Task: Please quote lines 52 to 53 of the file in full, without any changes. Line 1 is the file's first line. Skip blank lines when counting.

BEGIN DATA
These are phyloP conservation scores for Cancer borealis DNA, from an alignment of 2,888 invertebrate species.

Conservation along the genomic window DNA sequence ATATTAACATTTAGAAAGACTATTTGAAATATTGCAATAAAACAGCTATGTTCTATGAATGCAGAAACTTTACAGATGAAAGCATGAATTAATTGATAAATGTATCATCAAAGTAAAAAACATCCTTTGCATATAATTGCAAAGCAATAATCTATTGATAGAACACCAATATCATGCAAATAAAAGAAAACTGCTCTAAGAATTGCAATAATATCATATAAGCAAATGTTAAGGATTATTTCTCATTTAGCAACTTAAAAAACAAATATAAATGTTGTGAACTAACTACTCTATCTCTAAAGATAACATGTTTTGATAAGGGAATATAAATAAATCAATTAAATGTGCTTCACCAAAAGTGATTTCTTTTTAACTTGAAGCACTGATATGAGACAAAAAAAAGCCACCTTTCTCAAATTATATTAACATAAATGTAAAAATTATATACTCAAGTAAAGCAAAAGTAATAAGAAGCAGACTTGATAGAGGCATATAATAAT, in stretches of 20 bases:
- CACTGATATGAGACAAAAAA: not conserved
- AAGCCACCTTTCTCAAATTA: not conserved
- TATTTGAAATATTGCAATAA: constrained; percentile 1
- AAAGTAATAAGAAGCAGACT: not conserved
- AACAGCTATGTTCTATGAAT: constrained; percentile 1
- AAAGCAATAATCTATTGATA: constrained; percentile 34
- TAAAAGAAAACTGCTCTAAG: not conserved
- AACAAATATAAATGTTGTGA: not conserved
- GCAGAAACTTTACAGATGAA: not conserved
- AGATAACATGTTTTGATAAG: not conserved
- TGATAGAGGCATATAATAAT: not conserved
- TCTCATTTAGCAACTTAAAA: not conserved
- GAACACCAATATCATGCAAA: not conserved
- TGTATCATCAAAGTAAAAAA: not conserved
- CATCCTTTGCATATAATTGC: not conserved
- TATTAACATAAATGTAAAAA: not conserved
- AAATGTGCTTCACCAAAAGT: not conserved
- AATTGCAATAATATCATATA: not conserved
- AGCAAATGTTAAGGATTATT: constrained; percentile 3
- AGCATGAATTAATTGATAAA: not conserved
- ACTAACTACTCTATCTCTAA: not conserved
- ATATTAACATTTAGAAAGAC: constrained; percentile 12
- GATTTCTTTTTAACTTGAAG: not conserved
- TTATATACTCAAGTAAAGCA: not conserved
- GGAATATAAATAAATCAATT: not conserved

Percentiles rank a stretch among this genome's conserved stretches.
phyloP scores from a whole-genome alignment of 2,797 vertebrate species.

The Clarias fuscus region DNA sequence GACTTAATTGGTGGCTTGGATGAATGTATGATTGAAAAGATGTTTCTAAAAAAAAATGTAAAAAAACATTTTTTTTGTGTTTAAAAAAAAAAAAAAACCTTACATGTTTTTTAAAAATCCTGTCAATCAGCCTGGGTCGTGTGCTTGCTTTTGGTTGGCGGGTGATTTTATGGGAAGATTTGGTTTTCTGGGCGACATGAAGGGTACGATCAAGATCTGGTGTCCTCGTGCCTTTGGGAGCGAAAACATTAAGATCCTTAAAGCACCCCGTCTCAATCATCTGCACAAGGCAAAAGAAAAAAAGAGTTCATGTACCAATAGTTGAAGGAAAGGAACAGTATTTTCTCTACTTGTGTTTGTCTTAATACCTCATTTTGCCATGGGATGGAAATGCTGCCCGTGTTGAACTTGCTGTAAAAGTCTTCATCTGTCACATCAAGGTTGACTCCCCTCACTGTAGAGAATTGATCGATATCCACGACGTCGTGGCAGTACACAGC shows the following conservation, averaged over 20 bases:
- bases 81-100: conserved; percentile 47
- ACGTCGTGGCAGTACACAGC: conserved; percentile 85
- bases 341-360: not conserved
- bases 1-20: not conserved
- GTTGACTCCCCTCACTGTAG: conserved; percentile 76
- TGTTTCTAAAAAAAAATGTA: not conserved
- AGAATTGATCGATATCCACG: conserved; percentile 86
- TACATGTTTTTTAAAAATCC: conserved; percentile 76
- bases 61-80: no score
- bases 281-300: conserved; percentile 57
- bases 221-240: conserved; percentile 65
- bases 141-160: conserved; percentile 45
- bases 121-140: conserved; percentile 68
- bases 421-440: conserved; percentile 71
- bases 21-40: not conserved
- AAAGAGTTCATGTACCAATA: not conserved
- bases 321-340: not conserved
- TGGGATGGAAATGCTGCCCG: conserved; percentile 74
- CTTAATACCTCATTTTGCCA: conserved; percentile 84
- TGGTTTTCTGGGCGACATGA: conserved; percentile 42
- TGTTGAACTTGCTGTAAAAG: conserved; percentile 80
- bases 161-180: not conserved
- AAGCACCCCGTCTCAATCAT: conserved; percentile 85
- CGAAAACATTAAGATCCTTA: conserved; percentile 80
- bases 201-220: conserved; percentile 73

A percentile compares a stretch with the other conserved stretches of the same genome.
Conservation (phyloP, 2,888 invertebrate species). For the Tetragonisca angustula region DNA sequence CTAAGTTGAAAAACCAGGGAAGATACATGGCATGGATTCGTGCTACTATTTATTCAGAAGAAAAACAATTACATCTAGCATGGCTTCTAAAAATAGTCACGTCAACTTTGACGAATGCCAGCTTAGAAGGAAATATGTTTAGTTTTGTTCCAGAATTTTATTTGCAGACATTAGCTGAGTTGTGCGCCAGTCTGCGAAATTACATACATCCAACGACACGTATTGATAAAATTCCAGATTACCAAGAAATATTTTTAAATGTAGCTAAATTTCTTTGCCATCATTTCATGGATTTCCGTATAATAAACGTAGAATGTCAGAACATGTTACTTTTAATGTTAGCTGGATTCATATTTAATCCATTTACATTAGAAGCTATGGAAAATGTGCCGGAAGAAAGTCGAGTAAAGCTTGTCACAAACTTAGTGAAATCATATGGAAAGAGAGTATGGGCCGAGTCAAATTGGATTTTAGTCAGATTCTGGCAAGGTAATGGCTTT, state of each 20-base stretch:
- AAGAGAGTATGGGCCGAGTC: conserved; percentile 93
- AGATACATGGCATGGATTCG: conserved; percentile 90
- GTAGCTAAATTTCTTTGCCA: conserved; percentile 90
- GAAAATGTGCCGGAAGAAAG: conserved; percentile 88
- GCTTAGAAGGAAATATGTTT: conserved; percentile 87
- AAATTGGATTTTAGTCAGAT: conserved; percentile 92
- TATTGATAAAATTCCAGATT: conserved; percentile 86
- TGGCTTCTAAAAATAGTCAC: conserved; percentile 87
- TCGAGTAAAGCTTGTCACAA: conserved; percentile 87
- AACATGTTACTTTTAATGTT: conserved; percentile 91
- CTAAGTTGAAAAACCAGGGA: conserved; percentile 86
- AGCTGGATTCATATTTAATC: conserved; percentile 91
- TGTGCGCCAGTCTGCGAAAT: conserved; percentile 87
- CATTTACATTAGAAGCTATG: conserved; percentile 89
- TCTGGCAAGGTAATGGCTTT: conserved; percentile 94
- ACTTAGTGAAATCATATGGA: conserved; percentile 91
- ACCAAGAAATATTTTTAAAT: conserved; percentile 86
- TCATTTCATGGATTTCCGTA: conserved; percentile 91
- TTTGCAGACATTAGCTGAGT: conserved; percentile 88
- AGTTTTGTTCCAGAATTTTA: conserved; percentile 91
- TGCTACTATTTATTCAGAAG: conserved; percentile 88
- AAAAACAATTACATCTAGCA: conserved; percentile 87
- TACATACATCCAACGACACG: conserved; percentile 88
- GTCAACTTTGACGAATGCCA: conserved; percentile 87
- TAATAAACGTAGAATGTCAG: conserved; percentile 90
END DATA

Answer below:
- bases 161-180: not conserved
- AAGCACCCCGTCTCAATCAT: conserved; percentile 85